Filaments: the tungsten filament on the 1200 must always be turned up gently and NEVER beyond the set saturation point. It is not expensive to replace but costs at least 24 hours. The LaB6 filament on the 2010 can only be turned up under computer control, because it needs very slow heating - 10 min the first time each day, and 6 min thereafter. It costs £1000 and several days to replace. A LaB6 should last 6 months - 1 year. The filament heating knob must NEVER be touched on the 2010. Turning the microscope directly up to maximum voltage can also blow the filament - start from 80kV when cold.
The ion getter pump on the 2010 (also very expensive) is damaged by water vapour. NEVER let the anticontaminator warm up with the ion pump on - it is automatically switched off when the ACD heat button is activated and comes back on again when the heating cycle is over and the water is removed, so that the column vacuum will be ready for the next user. For the same reason, the cryo stage must not be left to warm up in the microscope. Also, the tip of the cryo stage must be pumped to high vacuum just before insertion into the 2010 to avoid vacuum problems and cumulative damage to the ion pump.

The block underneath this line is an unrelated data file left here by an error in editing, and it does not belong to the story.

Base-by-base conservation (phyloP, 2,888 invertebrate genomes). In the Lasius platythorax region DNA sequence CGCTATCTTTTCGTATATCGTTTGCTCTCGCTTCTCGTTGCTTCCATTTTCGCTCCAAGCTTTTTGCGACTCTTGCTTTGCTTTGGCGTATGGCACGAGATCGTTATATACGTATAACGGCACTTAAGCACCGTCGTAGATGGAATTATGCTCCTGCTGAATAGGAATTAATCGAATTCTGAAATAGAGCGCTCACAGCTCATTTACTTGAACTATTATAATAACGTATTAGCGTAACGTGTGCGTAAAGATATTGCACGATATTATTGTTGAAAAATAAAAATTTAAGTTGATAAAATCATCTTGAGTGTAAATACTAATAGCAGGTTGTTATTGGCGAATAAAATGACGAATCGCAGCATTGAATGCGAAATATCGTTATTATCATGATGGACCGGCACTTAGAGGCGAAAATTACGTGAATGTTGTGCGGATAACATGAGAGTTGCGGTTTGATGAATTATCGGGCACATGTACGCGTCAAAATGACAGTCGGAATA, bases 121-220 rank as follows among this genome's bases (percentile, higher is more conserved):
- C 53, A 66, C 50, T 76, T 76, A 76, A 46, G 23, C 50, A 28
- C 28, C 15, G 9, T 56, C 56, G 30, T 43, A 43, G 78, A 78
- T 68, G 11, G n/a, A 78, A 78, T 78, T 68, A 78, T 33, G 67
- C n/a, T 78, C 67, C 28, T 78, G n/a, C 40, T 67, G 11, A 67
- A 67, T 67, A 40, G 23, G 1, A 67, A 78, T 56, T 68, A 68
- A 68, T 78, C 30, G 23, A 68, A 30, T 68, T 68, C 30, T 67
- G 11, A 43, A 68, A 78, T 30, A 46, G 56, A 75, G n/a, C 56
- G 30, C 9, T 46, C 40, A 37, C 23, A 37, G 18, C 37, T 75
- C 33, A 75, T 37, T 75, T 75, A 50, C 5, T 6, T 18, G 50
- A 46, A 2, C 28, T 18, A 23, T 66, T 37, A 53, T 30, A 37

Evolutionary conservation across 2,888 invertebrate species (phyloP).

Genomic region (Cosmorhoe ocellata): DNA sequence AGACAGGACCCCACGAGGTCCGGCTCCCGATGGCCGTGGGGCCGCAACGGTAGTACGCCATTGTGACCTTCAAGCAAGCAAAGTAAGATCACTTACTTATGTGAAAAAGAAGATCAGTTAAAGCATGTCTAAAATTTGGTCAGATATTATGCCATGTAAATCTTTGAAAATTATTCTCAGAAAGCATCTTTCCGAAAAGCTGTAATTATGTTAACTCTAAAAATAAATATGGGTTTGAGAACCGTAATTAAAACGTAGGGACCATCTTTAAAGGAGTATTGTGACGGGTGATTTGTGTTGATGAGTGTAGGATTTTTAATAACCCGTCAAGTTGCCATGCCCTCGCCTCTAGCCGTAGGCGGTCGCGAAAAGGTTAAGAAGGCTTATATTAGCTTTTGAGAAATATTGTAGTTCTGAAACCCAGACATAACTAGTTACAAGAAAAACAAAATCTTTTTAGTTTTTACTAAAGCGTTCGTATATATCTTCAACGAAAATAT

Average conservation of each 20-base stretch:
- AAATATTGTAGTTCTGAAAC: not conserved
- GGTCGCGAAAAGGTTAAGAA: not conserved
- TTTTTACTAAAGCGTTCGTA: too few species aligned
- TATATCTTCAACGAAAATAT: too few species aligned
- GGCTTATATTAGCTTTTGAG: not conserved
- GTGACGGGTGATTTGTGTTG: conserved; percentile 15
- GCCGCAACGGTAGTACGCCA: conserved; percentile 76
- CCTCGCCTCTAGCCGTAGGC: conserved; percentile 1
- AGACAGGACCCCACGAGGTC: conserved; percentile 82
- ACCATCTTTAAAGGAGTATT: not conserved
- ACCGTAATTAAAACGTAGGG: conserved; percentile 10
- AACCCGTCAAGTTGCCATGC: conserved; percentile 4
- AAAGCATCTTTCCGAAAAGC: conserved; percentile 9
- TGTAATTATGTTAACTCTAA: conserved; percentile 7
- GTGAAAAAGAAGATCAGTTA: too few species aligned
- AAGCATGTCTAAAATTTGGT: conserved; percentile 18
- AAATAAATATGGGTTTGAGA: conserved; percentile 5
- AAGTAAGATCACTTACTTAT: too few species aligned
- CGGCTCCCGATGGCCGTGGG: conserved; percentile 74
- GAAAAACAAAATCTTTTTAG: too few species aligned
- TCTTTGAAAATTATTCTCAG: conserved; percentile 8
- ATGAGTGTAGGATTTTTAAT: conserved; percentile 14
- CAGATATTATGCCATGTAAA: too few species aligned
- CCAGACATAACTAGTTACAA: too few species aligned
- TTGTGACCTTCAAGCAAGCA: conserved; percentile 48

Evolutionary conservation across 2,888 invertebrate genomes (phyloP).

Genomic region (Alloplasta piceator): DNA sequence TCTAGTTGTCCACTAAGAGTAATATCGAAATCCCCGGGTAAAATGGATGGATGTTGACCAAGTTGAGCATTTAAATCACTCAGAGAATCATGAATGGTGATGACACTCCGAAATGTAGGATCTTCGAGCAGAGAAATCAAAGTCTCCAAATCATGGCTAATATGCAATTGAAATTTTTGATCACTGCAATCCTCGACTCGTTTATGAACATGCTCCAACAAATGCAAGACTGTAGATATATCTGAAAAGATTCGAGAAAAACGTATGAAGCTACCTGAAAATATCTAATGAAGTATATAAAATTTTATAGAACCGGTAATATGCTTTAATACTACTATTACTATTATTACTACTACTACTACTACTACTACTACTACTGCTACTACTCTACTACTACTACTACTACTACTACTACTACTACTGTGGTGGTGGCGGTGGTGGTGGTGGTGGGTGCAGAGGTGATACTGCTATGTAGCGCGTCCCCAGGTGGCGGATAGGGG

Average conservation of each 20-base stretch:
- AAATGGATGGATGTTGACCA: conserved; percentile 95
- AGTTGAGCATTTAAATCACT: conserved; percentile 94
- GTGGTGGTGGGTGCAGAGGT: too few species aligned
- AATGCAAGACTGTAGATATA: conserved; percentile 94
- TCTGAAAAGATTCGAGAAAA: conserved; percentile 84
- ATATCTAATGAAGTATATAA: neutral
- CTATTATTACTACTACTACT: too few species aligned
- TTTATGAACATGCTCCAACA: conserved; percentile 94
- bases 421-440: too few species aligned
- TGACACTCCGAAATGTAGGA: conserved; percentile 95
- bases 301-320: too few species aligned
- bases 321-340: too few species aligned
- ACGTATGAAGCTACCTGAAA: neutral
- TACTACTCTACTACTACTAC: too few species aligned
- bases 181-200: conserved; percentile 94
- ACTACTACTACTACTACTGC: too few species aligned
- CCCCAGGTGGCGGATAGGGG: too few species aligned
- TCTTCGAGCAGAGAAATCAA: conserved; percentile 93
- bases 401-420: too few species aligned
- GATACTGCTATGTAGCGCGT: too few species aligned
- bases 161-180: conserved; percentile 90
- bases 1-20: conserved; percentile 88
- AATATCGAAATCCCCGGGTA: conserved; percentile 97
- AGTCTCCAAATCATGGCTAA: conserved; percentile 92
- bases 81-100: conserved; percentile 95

ALL exposed plates must be reloaded with films to top up the current film box to 50 for dessication. Each user is responsible for leaving the microscope loaded with a full box of dessicated films - otherwise the next cryo session would be delayed. Make sure the films and cassettes are loaded correctly in the metal boxes - otherwise you will cause a film jam and mess up a subsequent user's session. You must also ensure that the full number of films are loaded - unexpectedly missing films will also waste someone else's work. Do not leave small numbers of empty cassettes, and if you do not develop your films at the end of your session, take them away with you wrapped in a cardboard film box. Do not leave them in the darkroom. Label newly loaded microscope film boxes with the date and number of films. When replacing films in the microsope, do not leave the camera chamber open longer than necessary, and also take the dessicated films quickly to the microscope - they rehydrate quickly when taken out of the dessicator. The dry N2 gas line must be open and taps correctly switched when opening the camera chamber, and the gas cylinder should be closed with the spanner when finished. Newly loaded films must be fully pumped down in the camera chamber before pressing ACD heat. This is indicated when valve V2 is lit, or when the lower scale (camera) is in the green area.